I obviously didn't want this contraption on my desk shooting hairspray everywhere so I had to take it outside. Okay, my wife made me take it outside. As long as the Photon is still connected to your WiFi, it's trivial to update it. It took about 3 or 4 iterations of the servo angles (the write() arguments) to get a good activation on the nozzle. With that done all you have to do is stick a flame in front of it and you're in business.

Integration test of entire system

Internet All The Things

I'm not gonna lie, a pumpkin that shoots fire every 10 seconds is pretty amazing and sure to enhance any decorated porch on Halloween. But wouldn't it be better to add a little IoT integration? I thought so too. The sky is the limit at this point. Once you have a Particle Photon controlling your pumpkin there are numerous web services you can tap into. It's just a matter of what your tastes are.

In my case I decided to re-purpose an IoT Button I created previously. It's a maker version of the Amazon Dash button and provides a starting point to build any project that requires an internet-connected button. So essentially we're going to use a Photon-controlled button to activate a Photon-controlled pumpkin. The Particle ecosystem makes this insanely easy using the Particle Cloud. All we need to do is make our button node publish an event when pressed and have the pumpkin node subscribe to those events and trigger the servo. The code is ridiculously simple. See the attached code for the commented versions.

Pumpkin Node

Servo sprayActuator; 
void bringTheHeat(){ 
void subscriptionHandler(const char *event, const char *data) 
void setup() { 
   Particle.subscribe("bring_the_heat", subscriptionHandler, MY_DEVICES); 
void loop() { 

Button Node

int LED = D7; 
int BUTTON = D2; 
void callCloudService(void); 
void setup() { 
   pinMode(LED, OUTPUT); 
   pinMode(BUTTON, INPUT); 
   System.sleep(BUTTON, RISING); 
void loop() { 
   System.sleep(BUTTON, RISING); 
void callCloudService(){ 
   while(!Particle.publish("bring_the_heat", PRIVATE)); 
   for (uint32_t ms=millis(); millis()-ms < 4000; Particle.process()); 

Install It

The last step is installing our flame throwing goodness in the pumpkin. I found that digging a shallow holder hole into the bottom of the pumpkin worked just fine. One thing to remember is that the flame needs to be an inch or so below the stream of hairspray coming out of the nozzle. Otherwise the force of the spray will extinguish the flame and nobody will be very impressed with your lame, non-fire-breathing pumpkin. I simply placed the candle on a small piece of cardboard that I cut a hole in and slid onto the hairspray can.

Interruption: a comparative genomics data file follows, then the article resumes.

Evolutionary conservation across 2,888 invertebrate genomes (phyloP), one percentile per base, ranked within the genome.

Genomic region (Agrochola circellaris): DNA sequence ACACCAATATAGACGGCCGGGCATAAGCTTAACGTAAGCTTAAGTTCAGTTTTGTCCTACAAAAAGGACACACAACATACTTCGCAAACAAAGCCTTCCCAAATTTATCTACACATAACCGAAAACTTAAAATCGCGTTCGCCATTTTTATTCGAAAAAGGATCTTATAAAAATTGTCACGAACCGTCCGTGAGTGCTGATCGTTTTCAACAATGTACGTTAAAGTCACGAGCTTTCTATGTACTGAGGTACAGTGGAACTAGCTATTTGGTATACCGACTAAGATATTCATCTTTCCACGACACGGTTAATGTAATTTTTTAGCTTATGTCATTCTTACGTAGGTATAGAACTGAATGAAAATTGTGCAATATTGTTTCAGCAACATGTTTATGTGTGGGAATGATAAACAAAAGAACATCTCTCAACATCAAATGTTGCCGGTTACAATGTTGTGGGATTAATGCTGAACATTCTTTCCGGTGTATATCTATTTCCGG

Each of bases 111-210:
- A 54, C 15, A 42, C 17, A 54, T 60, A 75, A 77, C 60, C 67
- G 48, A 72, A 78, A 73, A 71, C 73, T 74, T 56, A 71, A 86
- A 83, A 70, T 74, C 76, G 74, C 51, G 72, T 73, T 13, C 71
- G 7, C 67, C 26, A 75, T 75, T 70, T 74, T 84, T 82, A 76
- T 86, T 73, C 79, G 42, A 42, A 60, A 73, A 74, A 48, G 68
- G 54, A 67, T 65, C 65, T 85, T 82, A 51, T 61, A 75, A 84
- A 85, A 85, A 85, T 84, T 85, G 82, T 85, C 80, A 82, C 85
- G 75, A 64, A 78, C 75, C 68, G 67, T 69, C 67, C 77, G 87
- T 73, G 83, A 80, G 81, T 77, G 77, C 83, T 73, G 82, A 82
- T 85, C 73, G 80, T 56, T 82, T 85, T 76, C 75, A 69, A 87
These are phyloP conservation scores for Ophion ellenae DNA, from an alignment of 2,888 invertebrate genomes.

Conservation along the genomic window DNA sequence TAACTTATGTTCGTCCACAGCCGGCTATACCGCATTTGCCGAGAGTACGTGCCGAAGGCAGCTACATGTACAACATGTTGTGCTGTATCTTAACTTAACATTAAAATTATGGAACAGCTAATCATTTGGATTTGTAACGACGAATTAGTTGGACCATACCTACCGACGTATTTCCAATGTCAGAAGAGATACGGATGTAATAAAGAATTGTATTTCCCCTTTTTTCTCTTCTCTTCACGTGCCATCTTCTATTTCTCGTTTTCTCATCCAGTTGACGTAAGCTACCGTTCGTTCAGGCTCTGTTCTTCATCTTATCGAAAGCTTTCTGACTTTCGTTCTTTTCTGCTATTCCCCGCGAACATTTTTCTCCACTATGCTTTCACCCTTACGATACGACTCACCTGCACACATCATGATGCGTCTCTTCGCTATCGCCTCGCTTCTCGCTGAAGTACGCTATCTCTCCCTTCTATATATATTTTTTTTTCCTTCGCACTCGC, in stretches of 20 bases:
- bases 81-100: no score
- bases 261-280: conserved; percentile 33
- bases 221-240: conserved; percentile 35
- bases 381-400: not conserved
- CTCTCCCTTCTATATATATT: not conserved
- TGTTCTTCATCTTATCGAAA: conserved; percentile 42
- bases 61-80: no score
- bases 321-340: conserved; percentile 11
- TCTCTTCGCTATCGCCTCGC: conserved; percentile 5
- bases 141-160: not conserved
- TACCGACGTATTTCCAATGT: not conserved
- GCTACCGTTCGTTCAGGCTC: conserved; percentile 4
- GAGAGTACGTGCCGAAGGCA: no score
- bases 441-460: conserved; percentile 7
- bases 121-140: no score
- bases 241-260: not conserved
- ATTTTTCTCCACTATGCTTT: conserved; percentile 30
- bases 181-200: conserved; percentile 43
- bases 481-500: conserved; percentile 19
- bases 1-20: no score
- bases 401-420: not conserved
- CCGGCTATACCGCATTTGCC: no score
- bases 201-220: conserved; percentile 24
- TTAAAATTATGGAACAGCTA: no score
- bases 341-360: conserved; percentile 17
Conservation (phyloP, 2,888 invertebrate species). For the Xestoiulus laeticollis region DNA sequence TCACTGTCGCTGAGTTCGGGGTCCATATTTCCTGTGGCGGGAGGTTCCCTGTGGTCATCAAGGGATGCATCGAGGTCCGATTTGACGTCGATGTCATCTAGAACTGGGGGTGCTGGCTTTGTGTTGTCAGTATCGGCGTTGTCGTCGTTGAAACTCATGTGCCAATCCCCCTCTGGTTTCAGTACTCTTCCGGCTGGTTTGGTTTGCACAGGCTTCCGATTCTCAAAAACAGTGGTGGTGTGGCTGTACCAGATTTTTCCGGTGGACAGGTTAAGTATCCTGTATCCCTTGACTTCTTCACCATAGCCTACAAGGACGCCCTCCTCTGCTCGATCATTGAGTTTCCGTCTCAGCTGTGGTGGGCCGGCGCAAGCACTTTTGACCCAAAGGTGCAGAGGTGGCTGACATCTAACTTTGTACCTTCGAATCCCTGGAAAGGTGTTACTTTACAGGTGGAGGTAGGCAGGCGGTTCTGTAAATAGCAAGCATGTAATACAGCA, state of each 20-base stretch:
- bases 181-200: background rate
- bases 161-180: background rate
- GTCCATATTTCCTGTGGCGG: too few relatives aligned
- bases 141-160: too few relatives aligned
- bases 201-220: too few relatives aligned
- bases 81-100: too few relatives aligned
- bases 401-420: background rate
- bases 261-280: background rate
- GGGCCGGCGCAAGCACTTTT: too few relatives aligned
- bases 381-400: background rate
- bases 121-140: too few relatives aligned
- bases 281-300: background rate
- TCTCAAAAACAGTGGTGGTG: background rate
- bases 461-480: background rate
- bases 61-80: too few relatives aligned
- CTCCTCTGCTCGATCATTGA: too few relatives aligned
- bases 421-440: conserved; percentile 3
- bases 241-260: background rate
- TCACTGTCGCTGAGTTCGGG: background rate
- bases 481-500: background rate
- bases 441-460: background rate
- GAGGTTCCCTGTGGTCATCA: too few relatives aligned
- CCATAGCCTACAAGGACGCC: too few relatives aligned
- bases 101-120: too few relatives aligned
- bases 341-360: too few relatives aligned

What's going on inside.

Another approach is to cut the mouth of your pumpkin just right so the candle can rest in the mouth hole at just the right height. Play around with it a bit and you'll figure out just the right positioning to achieve peak flame-throwing awesomeness. Remember to create a mouth design that will not impede the stream of fire. Otherwise you'll end up with a ball of fire INSIDE your pumpkin which will cut your Halloween fun short. With a big enough pumpkin the rest of the electronics (Photon and USB battery) fit nicely inside the pumpkin.

Plenty of room inside the pumpkin for everything.

Lessons Learned

After a night of Trick or Treating I was able to collect some real world data as to how the pumpkin performed over an extended period of time. This is an important part of any project and should never be overlooked. Plans and prototypes are great but many assumptions go out the window in the real world. These are the things I learned and changes I'd make in v2 of this project.

  • Wind is a problem - I live in the pacific northwest and, as expected, it was windy and rainy. The wind kept blowing out the candle so v2 would have a different ignition method. I'd keep the candle more inside the pumpkin for traditional ambiance instead of right at the mouth opening and perhaps try a gap igniter for actually lighting the hairspray.
  • WiFi range is limited - I did my testing on the porch where the pumpkin would be but WiFi can be picky. This resulted in both the pumpkin and button experiencing connectivity issues at times. This is definitely a device that shouldn't rely on an internet connection but I designed it that way on purpose to showcase the ease of inter-device communication using the Particle Cloud. I would fix this not by redesigning the system but by temporarily relocating my router so it wasn't on the other side of the house.

Schematics, diagrams and documents

Button Schematic

The bare bones version of the button

CAD, enclosures and custom parts

Lid Hole Template

Print the template and cut along the outer rectangle. Wrap it around the hairspray lid and tape in place. Cut out black box and drill holes where marked.

Go to download



This is the code that runs the Photon-controlled button.


This is the code that runs on the Photon controlling the servo in the pumpkin.


Photo of K-SID


Software Guy with an EE Degree. Obsessed with teaching people about the Internet of Things. Currently on a journey building my first IoT product.